I was happy to see Carlos Leitao, Laurentian Bank's former chief economist, win his riding in Robert-Baldwin. Mr. Leitao is touted to be Quebec's next Minister of Finance and I think that's a good thing. If this is the case, he needs to table a budget very quickly and get on with the Liberals' agenda of job creation (Hint: Implement tax free zones like the State of New York and bring investments back to Quebec).

But I have another message for Mr. Couillard, Mr. Leitao and the Liberals. I'm not too happy with diversity in the workplace in our province and think a hell of a lot more needs to be done to promote true diversity in Quebec's civil service and Crown corporations like the Caisse and Hydro.

I also think something needs to be done to revamp Montreal's crumbling financial industry. I've already discussed promoting Quebec's hedge funds but I followed up with a critical comment on them when I went over why the Tiger fund is burning bright. Truth be told, most hedge funds stink, and there is only one Canadian hedge fund I can think of that I'd invest in (West Face Capital, a Toronto based activist fund run by Greg Boland. They got in on OTPP's deal with Saks and are highly regarded as an excellent hedge fund).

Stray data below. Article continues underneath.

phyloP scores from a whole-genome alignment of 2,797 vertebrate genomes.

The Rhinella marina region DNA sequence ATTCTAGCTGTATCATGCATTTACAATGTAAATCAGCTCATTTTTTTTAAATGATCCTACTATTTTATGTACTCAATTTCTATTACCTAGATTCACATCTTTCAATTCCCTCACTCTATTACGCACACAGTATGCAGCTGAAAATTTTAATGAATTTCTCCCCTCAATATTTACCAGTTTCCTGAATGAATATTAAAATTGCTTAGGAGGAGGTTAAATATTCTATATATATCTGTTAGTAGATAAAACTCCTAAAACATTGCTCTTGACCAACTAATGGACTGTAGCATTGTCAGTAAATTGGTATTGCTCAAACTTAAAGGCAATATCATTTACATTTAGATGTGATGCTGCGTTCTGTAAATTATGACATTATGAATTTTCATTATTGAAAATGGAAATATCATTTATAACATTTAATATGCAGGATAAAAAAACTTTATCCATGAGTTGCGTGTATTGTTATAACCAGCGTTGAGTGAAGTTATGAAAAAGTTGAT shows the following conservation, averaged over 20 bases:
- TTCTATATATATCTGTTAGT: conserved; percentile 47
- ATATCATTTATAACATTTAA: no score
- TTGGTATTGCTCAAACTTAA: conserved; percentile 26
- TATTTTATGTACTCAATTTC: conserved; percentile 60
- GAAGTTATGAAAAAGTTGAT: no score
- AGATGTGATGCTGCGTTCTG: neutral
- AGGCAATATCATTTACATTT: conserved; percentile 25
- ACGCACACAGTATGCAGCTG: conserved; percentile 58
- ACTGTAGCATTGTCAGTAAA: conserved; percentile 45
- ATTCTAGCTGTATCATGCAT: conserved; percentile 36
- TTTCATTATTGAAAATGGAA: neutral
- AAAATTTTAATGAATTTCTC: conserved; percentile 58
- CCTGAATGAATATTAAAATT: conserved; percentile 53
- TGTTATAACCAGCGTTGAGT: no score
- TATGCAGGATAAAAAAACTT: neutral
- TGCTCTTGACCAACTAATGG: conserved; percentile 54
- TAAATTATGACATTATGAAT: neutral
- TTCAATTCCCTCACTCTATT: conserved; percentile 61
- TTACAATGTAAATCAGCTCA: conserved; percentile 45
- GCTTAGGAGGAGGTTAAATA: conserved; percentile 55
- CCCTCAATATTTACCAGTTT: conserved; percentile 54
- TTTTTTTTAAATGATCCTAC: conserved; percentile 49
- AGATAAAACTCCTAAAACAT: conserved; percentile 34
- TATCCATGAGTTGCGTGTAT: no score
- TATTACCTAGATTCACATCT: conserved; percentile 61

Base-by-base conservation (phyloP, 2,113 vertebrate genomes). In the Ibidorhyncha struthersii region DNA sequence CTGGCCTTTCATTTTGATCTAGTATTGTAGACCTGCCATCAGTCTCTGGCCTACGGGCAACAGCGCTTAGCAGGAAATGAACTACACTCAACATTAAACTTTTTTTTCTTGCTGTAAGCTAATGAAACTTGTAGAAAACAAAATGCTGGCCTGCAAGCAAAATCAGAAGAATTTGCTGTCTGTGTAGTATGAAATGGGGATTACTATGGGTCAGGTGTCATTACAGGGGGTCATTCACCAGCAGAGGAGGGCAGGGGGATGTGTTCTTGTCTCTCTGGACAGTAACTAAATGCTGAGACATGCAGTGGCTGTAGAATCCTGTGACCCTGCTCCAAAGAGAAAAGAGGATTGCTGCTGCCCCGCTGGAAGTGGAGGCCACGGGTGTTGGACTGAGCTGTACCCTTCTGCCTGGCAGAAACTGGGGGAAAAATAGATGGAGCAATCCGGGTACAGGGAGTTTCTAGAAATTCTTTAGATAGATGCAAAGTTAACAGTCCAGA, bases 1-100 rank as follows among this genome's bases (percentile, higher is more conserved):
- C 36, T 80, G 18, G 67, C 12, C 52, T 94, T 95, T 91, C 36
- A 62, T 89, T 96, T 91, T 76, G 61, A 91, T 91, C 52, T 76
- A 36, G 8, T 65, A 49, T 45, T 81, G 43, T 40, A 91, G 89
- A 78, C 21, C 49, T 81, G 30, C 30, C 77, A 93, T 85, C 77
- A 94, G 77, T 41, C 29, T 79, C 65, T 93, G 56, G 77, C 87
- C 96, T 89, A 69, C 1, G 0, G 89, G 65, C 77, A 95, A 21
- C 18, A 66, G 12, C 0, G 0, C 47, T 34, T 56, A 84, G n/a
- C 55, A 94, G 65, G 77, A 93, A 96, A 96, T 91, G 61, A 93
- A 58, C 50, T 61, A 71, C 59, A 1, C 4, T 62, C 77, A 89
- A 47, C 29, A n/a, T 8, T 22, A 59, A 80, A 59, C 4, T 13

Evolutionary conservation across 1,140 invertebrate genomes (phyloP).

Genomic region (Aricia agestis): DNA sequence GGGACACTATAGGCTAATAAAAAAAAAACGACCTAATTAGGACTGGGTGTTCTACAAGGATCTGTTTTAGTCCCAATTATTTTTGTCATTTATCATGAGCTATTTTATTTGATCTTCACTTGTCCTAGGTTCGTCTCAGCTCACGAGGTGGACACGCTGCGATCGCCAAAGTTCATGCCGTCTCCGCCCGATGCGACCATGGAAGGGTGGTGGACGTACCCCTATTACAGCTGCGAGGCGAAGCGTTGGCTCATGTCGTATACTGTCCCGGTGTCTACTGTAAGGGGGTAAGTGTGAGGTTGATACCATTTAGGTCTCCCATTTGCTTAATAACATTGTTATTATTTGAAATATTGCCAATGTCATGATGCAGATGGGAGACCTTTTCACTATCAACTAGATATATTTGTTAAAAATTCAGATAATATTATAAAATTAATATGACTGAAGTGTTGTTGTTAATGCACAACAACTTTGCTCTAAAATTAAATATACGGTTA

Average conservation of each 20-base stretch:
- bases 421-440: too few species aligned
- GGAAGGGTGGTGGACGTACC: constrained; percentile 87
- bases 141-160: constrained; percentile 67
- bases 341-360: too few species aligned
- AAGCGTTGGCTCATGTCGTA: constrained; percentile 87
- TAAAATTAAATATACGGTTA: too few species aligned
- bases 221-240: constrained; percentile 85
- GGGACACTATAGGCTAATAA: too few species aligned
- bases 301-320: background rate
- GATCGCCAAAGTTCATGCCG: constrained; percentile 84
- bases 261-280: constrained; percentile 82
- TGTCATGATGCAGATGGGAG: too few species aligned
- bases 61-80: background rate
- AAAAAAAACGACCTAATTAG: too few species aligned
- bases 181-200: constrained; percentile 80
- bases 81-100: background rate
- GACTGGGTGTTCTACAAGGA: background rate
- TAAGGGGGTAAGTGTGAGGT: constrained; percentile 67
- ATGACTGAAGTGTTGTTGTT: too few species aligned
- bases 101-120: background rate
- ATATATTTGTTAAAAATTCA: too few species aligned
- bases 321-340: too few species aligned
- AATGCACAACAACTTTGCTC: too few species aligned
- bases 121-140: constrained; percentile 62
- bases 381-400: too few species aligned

Having said this, there are many ways to revamp Montreal's financial industry and it's not just by seeding aspiring managers who wanna start a hedge fund and collect 2 & 20 for beta or sub-beta performance. Quebec needs a plan to attract large investment managers back to our province.